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By: Kamohelo Teele
Head of State and the Executive H.E President Cyril Ramaphosa have signed the South African Sign Language 18th constitutional amendment Bill into law on Wednesday, July 19, 2023, at the Union Buildings in Pretoria.
Essentially, Section 6 (1) of the constitution of the republic has been amended and will now encompass 12 official languages to include South African Sign Language (SASL) as an official language in order to advance the rights of deaf and hard of hearing people.
With this proposal, South Africa becomes the fourth African country to recognize sign language as an official language, joining Kenya, Zimbabwe, and Uganda.
The designation of South African Sign Language (SASL) as the 12th official language is an essential step toward realizing the rights of deaf and hard of hearing people.
South African Sign Language is an indigenous language that is an essential part of the country’s linguistic and cultural legacy. It has its unique grammatical structures and lexicon, and it is not related to any other language.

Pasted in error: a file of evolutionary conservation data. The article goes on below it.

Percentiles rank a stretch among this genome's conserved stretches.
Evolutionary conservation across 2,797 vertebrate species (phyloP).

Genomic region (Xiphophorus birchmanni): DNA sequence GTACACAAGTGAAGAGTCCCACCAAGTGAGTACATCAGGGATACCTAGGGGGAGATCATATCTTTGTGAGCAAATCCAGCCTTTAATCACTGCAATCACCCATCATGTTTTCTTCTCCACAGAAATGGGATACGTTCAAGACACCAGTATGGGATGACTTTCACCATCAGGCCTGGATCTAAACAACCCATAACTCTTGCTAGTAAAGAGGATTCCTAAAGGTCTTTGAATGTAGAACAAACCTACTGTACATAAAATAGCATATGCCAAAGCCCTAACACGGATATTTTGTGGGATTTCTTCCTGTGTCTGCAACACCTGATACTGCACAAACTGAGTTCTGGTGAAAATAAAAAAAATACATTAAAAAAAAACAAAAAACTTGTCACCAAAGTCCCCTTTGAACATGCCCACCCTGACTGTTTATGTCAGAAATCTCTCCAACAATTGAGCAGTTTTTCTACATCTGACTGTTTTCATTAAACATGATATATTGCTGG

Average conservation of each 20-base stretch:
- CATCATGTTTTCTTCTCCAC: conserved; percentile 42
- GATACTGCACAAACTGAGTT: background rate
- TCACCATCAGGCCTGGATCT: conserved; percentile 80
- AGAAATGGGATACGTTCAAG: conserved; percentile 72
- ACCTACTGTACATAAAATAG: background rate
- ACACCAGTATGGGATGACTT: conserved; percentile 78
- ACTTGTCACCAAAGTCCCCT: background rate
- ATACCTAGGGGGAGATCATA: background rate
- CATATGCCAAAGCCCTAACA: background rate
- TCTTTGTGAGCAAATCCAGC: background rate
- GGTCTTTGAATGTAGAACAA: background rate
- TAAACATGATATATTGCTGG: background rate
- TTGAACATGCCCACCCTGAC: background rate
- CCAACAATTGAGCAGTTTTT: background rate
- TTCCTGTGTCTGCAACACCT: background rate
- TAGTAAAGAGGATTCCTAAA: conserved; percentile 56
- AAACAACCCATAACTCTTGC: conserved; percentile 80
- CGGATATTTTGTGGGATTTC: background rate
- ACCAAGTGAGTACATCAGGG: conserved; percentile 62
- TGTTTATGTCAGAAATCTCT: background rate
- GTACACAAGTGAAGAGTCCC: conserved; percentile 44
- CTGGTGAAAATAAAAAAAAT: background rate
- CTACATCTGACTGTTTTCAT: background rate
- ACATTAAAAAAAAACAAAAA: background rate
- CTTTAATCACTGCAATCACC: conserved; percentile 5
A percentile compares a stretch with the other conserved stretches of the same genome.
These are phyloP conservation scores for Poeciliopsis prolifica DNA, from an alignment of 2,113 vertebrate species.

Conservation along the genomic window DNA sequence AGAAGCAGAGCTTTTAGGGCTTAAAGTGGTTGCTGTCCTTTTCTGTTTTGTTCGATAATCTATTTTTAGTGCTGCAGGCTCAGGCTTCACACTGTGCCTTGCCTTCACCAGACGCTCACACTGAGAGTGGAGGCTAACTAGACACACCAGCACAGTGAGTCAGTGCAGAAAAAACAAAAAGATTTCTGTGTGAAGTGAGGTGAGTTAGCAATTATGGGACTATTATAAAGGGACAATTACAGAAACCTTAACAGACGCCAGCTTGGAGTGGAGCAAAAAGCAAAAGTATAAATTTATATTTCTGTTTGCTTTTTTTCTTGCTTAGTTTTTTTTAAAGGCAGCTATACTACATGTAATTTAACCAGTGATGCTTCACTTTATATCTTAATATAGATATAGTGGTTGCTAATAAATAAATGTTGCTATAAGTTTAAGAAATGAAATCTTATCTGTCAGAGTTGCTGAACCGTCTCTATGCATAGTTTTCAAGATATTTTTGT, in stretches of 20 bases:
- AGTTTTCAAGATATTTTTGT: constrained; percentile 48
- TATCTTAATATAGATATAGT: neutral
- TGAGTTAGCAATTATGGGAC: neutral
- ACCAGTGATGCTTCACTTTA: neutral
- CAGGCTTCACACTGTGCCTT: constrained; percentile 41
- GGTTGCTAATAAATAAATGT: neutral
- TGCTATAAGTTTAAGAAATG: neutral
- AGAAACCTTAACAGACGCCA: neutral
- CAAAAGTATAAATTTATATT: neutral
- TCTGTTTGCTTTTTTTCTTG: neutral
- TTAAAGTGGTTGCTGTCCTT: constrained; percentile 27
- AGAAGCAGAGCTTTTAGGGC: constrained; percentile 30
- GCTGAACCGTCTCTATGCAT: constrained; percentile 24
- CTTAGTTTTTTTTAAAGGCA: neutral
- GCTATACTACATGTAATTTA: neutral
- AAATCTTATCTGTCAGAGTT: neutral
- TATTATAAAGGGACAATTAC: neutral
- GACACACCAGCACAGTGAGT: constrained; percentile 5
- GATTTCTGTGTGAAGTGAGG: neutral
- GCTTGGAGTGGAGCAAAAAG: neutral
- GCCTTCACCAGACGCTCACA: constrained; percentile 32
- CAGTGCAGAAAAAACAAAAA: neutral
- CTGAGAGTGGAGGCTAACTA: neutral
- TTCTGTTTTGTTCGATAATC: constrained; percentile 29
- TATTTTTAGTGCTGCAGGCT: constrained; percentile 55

In addition, the inclusion of South African Sign Language in the constitution protects, promote inherent constitutional rights of the marginalized communities that has been denied a language on their origin since the dawn and advent of constitutional democracy.
President Cyril Ramaphosa is one of the key pioneering figures behind both the interim and final constitution (Act 108 of 1996).
We have adopted a constitution many said it is the best in the world, others compare it to the Canadian constitution because it protects the rights of South Africans. In addition, we have adopted a constitution that has founding values like non-racialism, achievement for equality, human dignity and supremacy of the constitution. Furthermore, we have the bill of rights as the cornerstone of the constitution, Section 9 Equality clause and Section 10 dignity clause. Despite these progressive efforts transitioning into democracy, we still have the remaining marginalized section of South African society that have not reaped the fruits of this beloved constitution.
I am referring to Sign Language speaking people in South Africa, when our leaders drafted the constitution in the early 90s in the constitutional assembly they did so to the exclusive preserve of the South African Language, in essence they drafted a constitution which included only 11 official languages.
Due to the powers that comes with the constitution by virtue of supremacy clause it means the official languages recognized in the constitution possessed power over languages which were not included in the constitution. In addition, these indigenous languages go along with their cultural identity, traditions and customs.